A long, long time ago, back when I was doing my A-Levels, I was first introduced to the work of the Swiss writer Friedrich Dürrenmatt, in the form of his classic detective novel, ‘Der Richter und Sein Henker’. The title can be translated as the judge and his executioner (literally, hangman) and the book tells the story of a policeman from Bern, Kommisär Bärlach, who uses events to his advantage to finally bring a career criminal to justice. A couple of years later, while I was what is laughingly described as ‘studying’ at university, I took a unit on Dürrenmatt and read the sequel to the original tale, ‘Der Verdacht’ (‘The Suspicion), where the now-retired Bärlach takes on another evil-doer, an action which almost costs him what is left of his life.
I read a few detective novels when I was a teenager (and I still like a bit of Inspector Morse!), but, on the whole, I find them a little simplistic, even when the plot is well thought out. The difference with these two stories is the way the solving of the suspected crime becomes unimportant compared to the sub-plots and interplay between the characters. Dürrenmatt uses his works to discuss the role of good and bad in the world and how far good men can, and should, go to prevent evil from gaining the upper hand.
The two titles are chosen quite deliberately; throughout the two books there are several judges and executioners, none of them appointed by the law of the land. In ‘Der Richter und Sein Henker’, Bärlach and his subordinate, Tschanz, are assigned to solve the murder of another policeman, Schmied (who was secretly working for Bärlach to gather evidence against Gastmann, a career criminal who continually crossed paths with the old inspector). Again and again, the investigation comes across obstacles preventing access to the suspected perpetrator until Tschanz finally confronts, and kills, Gastmann and his sidekicks. Only then do we find out that Tschanz was Schmied’s real killer and that Bärlach used this knowledge to increase the pressure on Tschanz to push the blame onto Gastmann. The old inspector has judged the inveterate criminal and sent his executioner to carry out the sentence.
In ‘Der Verdacht’, however, a chance sighting of a picture of a Nazi war criminal operating without anaesthetic in a concentration camp leads Bärlach to investigate a high-class Swiss surgeon. Only too late he discovers that his suspicion is actually the truth; worse, the surgeon knows that Bärlach is onto him and is not inclined to allow the frail old man out of his hospital alive…
Both criminals, Gastmann and the surgeon, Emmenberger, are portrayed as rich, successful, intelligent men who commit crimes for the sake of it. Gastmann is just as capable of murder as he is of paying the taxes of an entire town. Emmenberger, who tortured hundreds of prisoners in concentration camps by operating without anaesthetic, but with the consent of his victims, rejoices in his freedom from the normal rules of society, believing himself to be living the only kind of life possible, one where you are free to make whatever decisions you want (even if that involves torturing and killing people).
Both behave with full knowledge of what the results may be, and, in his own way, so does Bärlach. Dürrenmatt insists on the importance of taking responsibility for your actions, even if they do not always turn out as planned. In the first book, the old inspector, while seeming to be unable to match Gastmann in their battle of wits, is eventually the victor, able to use events to his advantage and ‘convict’ the criminal for a crime he did not commit. However, in the sequel, the tables are turned, and it is Bärlach who is out-thought and out-manoeuvered. As a result, he causes the death of an innocent man who was enlisted to help him put pressure on Emmenberger. This is something the policeman must take full responsibility for.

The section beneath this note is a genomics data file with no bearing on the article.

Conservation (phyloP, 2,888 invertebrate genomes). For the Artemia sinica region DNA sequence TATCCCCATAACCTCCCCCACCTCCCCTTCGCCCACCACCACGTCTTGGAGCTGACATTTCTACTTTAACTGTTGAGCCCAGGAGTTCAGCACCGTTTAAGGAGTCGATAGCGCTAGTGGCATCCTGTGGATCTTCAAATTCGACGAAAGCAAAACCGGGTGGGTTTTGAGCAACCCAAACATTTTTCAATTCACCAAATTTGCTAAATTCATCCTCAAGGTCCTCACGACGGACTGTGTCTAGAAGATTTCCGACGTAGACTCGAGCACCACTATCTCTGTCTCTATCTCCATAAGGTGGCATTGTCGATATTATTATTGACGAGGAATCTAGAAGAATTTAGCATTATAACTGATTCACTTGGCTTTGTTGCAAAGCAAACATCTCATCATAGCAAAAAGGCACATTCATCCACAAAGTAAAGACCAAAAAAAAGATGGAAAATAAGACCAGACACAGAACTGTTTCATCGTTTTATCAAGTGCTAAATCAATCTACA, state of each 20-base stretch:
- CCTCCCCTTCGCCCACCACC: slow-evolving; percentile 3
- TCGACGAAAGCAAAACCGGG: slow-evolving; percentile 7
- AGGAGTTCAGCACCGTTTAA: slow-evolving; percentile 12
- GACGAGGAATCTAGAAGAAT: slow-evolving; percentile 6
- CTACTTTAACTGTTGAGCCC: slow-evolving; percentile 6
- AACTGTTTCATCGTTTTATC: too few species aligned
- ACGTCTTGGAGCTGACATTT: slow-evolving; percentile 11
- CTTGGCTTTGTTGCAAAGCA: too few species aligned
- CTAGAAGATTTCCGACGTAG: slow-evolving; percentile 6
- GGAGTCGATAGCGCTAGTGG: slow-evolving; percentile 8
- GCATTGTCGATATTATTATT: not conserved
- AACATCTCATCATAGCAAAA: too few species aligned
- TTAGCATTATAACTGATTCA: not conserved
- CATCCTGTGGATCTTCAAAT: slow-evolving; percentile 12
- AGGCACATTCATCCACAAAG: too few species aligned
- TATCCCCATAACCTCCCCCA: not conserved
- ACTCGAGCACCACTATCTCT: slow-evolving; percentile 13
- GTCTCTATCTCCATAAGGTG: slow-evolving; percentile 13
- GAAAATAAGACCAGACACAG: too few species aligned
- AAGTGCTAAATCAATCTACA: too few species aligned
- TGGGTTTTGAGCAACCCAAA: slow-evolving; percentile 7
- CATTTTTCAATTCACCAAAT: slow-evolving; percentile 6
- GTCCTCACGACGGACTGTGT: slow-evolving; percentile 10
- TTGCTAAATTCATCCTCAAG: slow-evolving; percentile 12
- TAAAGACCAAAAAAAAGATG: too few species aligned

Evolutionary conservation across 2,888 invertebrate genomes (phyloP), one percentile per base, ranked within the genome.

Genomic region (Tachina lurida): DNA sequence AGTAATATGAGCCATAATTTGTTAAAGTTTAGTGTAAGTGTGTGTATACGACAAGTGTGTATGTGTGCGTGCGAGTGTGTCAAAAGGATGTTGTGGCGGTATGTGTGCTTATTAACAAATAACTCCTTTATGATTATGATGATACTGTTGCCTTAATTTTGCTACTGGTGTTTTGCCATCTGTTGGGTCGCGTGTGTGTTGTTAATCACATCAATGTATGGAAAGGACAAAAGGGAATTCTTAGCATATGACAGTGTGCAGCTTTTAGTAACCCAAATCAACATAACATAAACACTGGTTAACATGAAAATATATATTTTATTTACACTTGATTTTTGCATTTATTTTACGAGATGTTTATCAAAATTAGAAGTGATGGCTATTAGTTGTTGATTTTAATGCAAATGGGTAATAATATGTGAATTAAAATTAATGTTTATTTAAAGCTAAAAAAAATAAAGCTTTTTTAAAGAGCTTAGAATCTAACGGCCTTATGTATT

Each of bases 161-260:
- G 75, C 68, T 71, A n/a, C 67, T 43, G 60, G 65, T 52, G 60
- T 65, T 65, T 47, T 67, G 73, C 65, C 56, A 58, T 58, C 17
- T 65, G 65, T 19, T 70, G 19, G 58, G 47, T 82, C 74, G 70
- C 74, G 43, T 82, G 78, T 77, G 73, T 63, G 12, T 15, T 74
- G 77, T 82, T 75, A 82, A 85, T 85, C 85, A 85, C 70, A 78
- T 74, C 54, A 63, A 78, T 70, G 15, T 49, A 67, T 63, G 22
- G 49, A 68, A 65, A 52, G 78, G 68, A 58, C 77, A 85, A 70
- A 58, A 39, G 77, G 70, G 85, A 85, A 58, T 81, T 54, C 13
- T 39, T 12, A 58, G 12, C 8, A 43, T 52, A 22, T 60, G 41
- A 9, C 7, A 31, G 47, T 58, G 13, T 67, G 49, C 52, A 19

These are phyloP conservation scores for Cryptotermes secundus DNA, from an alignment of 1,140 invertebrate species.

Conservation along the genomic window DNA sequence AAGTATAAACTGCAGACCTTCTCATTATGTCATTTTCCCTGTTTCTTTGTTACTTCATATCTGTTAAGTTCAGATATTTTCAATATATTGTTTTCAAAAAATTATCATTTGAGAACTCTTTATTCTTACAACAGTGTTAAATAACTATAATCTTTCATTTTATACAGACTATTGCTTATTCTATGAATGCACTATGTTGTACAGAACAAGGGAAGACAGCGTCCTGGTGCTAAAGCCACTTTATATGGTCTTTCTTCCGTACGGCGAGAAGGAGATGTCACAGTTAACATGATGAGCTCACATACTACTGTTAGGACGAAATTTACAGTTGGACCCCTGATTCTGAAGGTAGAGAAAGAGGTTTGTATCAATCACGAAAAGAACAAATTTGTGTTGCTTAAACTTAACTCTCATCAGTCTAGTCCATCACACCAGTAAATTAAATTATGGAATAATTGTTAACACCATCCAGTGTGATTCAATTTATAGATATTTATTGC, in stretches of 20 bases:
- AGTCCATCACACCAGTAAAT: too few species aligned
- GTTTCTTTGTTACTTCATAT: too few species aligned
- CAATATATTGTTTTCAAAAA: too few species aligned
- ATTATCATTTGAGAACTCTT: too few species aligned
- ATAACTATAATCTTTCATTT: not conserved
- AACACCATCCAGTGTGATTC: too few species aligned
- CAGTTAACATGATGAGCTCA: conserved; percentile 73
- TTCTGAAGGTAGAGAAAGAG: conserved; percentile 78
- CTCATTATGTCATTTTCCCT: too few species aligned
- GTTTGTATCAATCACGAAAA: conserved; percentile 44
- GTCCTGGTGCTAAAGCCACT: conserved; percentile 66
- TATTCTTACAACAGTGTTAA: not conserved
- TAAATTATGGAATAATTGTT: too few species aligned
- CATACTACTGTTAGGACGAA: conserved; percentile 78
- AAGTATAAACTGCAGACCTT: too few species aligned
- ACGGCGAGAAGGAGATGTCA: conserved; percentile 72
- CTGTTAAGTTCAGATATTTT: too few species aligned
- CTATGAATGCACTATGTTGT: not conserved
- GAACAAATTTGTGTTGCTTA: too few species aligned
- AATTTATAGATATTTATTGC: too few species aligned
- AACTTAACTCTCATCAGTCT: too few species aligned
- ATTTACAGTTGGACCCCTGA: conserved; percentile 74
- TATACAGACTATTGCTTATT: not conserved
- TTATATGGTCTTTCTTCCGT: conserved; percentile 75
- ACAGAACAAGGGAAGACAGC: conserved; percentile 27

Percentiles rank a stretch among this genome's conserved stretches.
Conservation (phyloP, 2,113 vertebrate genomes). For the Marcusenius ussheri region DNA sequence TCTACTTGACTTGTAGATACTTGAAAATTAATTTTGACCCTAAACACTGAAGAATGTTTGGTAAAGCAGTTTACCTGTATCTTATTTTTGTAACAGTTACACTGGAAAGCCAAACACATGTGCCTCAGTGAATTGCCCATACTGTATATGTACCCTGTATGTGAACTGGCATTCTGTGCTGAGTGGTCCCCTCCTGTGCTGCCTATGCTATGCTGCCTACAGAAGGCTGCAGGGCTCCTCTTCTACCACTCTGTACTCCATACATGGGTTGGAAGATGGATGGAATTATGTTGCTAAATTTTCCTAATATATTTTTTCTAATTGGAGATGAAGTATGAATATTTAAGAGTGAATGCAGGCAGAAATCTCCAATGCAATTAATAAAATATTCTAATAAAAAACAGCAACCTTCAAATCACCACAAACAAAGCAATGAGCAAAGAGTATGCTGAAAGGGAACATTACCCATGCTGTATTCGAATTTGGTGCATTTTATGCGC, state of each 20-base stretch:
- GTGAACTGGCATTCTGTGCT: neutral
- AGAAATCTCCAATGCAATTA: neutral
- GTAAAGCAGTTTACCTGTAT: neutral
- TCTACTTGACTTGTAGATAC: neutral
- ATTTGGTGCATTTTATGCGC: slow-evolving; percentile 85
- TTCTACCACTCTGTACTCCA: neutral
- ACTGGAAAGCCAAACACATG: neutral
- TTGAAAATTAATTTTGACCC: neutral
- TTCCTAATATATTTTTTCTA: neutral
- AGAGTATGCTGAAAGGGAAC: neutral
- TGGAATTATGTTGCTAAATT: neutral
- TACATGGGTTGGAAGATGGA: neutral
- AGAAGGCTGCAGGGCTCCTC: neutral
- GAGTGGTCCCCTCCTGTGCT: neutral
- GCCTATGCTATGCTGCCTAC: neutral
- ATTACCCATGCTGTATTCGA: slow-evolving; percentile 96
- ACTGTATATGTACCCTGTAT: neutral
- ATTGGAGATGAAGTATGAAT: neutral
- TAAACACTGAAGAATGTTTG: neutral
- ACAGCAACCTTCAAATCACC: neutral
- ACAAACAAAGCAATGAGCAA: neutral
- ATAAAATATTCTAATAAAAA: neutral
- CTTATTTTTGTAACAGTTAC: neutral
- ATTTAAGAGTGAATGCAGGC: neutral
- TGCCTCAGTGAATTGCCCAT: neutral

From the discussion of the events in ‘Der Verdacht’, it is probably clear that these events take place shortly after the end of the Second World War, and the role of Switzerland itself in this period is implicitly handled, especially in the second novel. While we condemn the criminal behaviour of the two villains and are appalled at the horrors of the concentration camps, Bärlach questions the self-rightiousness of the Swiss, stressing that they were “verschont, nicht versucht” (spared, not tempted). Gastmann and Emmenberger were tempted by life unrestricted by society and became criminals. In the same way, Tschanz, passed over again and again for promotion, jealous of the better-educated Schmied and of his beautiful partner (and car!), is tempted to get rid of his superior in order to slip into his role. Lead us, indeed, not into temptation…
However evil or good, cunning or impulsive, plans are never perfect in this world; luck can always prevent your intentions from being realised. The publication of Emmenberger’s photograph in a magazine, Schmied’s untimely death, Tschanz… Nothing is certain, and we must always rely on a little luck to cover up our crimes, or uncover those of others. It is no coincidence that the key character in the first book is called Tschanz (pronunciation? Chance.). A coincidence brought Gastmann and Bärlach together near the start of their lives, and luck helped the criminal commit a murder in front of the policeman’s eyes without his being able to act. In the end, it is fortune that helps to complete the circle.
Quite a lot for around 250 pages, but then, Dürrenmatt is a very special writer. The difference between these dectective stories with a moral and the usual plot-driven pulp fiction is that knowing the outcome doesn’t lessen the effect of the novel. Even (almost) twenty years on, the books still have the same pull, and I know I’ll read them again and again. And that is the hallmark of good writing.